For the last couple of posts in this series I’ve been banging on about the importance of garbage collection (GC) in a flash system. I attempted to show you what happens if you don’t perform any GC at all (clue: you turn your flash device into a slow ROM), but clearly in the real world every flash array or SSD vendor has GC technology built into their flash translation layer. So why am I going (more...)
Follow the link to find out whether I thought it was the most amazing product in the history of storage, or simply a rehashed Pillar Axiom hybrid array with some SSDs and a ton of marketing.
In the last post in this series I discussed some of the various tasks that need to be performed by the flash translation layer – the layer of abstraction that sits between us and the raw NAND flash on which we desire to store our data. One of those tasks is the infamous garbage collection process (or “GC”) – and in these next couple of posts I’m going to look into GC a little deeper.
A couple of posts ago in this series, I explained how a NAND flash die is comprised of planes, which contain blocks, which contain pages… which contain individual cells of data. Read operations take place at the page level, as do write operations (although we call them program operations in the flash world). But crucially, erase operations take place at the block level and so affect multiple pages.
Erases are also (more...)
This is another guest post from my buddy Nate Fuzi, who performs the same role as me for Violin but is based in the US instead of EMEA. Because he’s an American, Nate believes that “football” is played using your hands and that the ball is actually egg-shaped. This is of course ridiculous, because as the entire rest of the world knows, this is football whereas the game Nate is thinking of is (more...)
A couple of people have asked me recently about a classic problem that most DBAs know: how to view ASM trace files in the VIM editor when the filenames start with a + character. To my surprise, there are actually quite a few different ways of doing it. Since it’s come up, I thought I’d list a few of them here… If you have another one to add, feel free to comment. I know that (more...)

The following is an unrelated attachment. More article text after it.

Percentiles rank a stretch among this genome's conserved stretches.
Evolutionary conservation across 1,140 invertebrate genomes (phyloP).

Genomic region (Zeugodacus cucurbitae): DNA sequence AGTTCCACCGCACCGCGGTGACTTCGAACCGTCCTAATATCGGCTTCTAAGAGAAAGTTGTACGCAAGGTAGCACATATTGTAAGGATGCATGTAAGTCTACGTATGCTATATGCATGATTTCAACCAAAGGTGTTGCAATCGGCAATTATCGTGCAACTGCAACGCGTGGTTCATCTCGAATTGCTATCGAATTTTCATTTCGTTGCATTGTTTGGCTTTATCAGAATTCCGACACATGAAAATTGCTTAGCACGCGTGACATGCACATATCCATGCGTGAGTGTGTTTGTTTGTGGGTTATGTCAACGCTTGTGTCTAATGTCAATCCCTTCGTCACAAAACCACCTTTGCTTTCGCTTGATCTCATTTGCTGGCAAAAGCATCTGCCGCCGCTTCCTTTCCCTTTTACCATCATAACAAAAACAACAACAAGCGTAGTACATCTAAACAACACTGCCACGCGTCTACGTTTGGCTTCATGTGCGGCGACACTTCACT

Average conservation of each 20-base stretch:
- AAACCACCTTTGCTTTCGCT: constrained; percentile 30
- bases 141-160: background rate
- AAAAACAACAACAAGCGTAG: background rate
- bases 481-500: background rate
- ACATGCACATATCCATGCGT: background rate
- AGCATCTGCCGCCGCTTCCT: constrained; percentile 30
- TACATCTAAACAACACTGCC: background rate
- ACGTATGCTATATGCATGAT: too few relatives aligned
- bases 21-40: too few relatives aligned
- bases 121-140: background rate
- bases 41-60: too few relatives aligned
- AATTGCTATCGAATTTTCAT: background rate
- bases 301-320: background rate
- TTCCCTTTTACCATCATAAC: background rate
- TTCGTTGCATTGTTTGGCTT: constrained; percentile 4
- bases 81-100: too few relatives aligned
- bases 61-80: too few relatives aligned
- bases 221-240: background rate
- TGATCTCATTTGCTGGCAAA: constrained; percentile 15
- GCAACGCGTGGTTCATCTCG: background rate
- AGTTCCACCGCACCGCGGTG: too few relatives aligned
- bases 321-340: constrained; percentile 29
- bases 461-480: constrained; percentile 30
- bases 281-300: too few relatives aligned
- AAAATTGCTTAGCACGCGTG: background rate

In my previous post on the subject of the new ASM Filter Driver (AFD) feature introduced in Oracle’s 18.104.22.168 patchset, I installed the AFD to see how it fulfilled its promise that it “filters out all non-Oracle I/Os which could cause accidental overwrites“. However, because I was ten minutes away from my summer vacation at the point of finishing that post, I didn’t actually get round to writing about what (more...)
This is a very quick post, because I’m about to log off and take an extended summer holiday (or vacation as my crazy American friends call it… but then they call football “soccer” too). Before I go, I wanted to document my initial findings with the new ASM Filter Driver feature introduced in this week’s 12.1.o.2 patchset.
This is a post about Oracle Automatic Workload Repository (AWR) Reports. If you are an Oracle professional you doubtless know what these are – and if you have to perform any sort of performance tuning as part of your day job it’s likely you spend a lot of time immersed in them. Goodness knows I do – a few weeks ago I had to analyse 2,304 of them in one (long) day. But for anyone (more...)
For some time now I have preferred Oracle SLOB as my tool for generating I/O workloads using Oracle databases. I’ve previously blogged some information on how to use SLOB for PIO testing, as well as shared some scripts for running tests and extracting results. I’ve now added a whole new landing page for SLOB and a complete guide to running sustained throughput testing.
Why would you want to run sustained throughput tests? Well, one (more...)